Also, Cheney stressed the importance of getting good intelligence while omitting the fact the Bush gang regularly ignored or fudged the intelligence they did get.

Stopping the torture program doesn’t make us less safe. If it did, the Bush gang wouldn’t have stopped it five years ago, would they? Their own actions belie their words. Likewise Bush’s Homeland Security Secretary, Tom Ridge, refuted Cheney’s claim that Obama made us less safe, and Bush’s Director of National Intelligence shot down Cheney’s claim that releasing torture-related memos made us less safe. Bush’s generals refuted the notion that stopping the torture, or even talking about the torture issue, means we’re not supporting our troops – the generals said the torture itself is fostering terrorism and endangering our troops. And lying about it and concealing it isn’t helping our tattered credibility either.

**UPDATE** -- And now the National Security Adviser has debunked Cheney, pointing out that America is safer under Obama.


The Guantanamo detainees are not, as Cheney claims, the worst of the worst. The Bush gang stupidly offered a cash reward in the streets of Afghanistan for terrorists, no proof needed, so any local Afghan with a gun could run out and grab anybody even remotely Arab-looking, kidnap him, and collect the money. An overwhelming majority of the guys we grabbed are innocent of anything, and even the CIA admitted it way back in 2002. The New York Times reported that the released detainees were rejoining the jihad, but it was an invalid report and they had to backtrack.

If there were evidence against these guys, Bush would have taken them to court. Instead Bush was caught hiding evidence that proved the innocence of some detainees. A court spanked the Bush gang for that – it’s illegal. Privately, the Bush administration admitted to the Germans that some of the detainees were innocent – but resisted saying the same thing to the American people.

The claim that Obama is endangering us by closing Guantanamo is ridiculous. Even assuming these guys are real terrorists, which in most cases they’re not – you know how many people we have in American prisons who are genuinely dangerous? Proven to be dangerous with actual evidence?

Cheney has selective amnesia on this issue. He slammed Obama for the effort to ship detainees to other countries...a process begun by Bush and Cheney. Bush and Robert Gates, both Republicans, refuted Cheney on Guantanamo; Bush, Rice and Gates were working to shut down Guantanamo before Obama ever got to the White House.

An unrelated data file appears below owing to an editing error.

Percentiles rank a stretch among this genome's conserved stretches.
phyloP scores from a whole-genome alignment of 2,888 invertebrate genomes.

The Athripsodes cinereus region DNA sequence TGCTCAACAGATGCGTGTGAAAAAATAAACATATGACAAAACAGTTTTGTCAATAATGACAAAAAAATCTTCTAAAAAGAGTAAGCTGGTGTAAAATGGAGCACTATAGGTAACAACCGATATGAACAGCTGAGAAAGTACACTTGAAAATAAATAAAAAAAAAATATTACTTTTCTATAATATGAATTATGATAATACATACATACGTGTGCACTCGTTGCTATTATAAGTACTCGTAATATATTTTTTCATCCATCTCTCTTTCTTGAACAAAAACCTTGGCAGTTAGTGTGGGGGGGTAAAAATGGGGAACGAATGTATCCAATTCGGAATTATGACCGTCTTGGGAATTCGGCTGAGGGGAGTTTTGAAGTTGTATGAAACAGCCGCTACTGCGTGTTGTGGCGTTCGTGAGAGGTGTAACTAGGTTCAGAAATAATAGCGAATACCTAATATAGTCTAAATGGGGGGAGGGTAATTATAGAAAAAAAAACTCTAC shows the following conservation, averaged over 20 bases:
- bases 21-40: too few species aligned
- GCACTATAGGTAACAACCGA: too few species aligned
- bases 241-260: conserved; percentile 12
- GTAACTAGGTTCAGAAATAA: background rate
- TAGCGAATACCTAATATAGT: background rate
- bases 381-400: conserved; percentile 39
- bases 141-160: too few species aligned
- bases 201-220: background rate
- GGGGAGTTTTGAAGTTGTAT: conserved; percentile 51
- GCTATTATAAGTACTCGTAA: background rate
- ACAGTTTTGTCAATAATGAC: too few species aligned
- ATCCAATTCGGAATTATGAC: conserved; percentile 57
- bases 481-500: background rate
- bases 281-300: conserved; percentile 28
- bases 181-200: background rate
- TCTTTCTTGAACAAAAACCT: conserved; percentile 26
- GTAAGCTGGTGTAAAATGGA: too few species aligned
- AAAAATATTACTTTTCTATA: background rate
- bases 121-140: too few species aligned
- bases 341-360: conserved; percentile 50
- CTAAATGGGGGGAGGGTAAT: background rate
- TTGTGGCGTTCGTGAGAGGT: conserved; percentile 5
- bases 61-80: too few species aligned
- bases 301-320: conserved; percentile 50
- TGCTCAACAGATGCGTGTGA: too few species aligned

Funny how Bush and Obama proposed exactly the same thing -- shutting down Gitmo -- and Bush gets a free pass while Obama is accused of putting a terrorist on every street corner. And the media plays along.

[**UPDATE** from AFP: Gates said in an interview that opponents of Obama's decision to close the "war on terror" prison at Guantanamo were engaging in "fear-mongering," a reference to Cheney's stance on the issue. ]

[**UPDATE** -- Also, Colin Powell ridiculed the notion that our prisons can’t handle the Guantanamo detainees; he said Gitmo has damaged our image; he pointed out that both Bush and Powell himself had called for Gitmo to be closed. ]

[**UPDATE** -- And now the Chairman of the Joint Chiefs of Staff has called for the closure of Guantanamo, on the grounds that the prison is a superb recruiting tool for terrorists. He has been calling for its closure for some time. ]

[ **UPDATE** -- And now the hero of the right, Petraeus, endorses Obama both for ending the torture and for closing Guantanamo. ]


Two things which have been established firmly, are that the CIA has lied repeatedly to Congress, and that Pelosi did not know about the waterboarding as early as the Republicans claim. Kerry, Obey, Graham, Rockefeller, Specter, Fox News, House Republican leader Boehner, leading Republican Hoekstra pointed out the CIA’s lies to Congress. In fact the CIA is being investigated now, for lying to Congress. It has been established that the CIA lied about the briefings on the interrogations, and four of the above Congress members already have specifically refuted the claim that Pelosi was briefed about the waterboarding. Both the current CIA boss and Bush’s former CIA boss Porter Goss were pressed to back up the GOP accusations against Pelosi; even Goss, a rabid arch-conservative who hates everything Pelosi stands for and would love to see her destroyed, backpedaled rather than accuse her on this point. One GOP investigator not only admitted that Pelosi didn’t know about the torture, but also faulted her for not asking more questions – can’t have it both ways, guys! A logical fallacy.

Another logical fallacy by the GOP: Bush's crimes are not extenuated by anybody he claims he told about it. Telling somebody you’re committing a crime doesn’t make it legal: it makes it a criminal conspiracy.
Another fallacy: that Pelosi should have stopped the torture. Setting aside the fact that she didn’t know it was going on, she wasn’t even Speaker when all this happened – in fact she was in the minority party, during a time in which the minority party was barely allowed to eat in the cafeteria and use the toilets in the House chamber, let alone demand an investigation or legislation. Furthermore the Bush gang made clear time after time that they intended to ignore any Congressional input with respect to any issue which, in their view, infringed upon the national security prerogatives of the executive.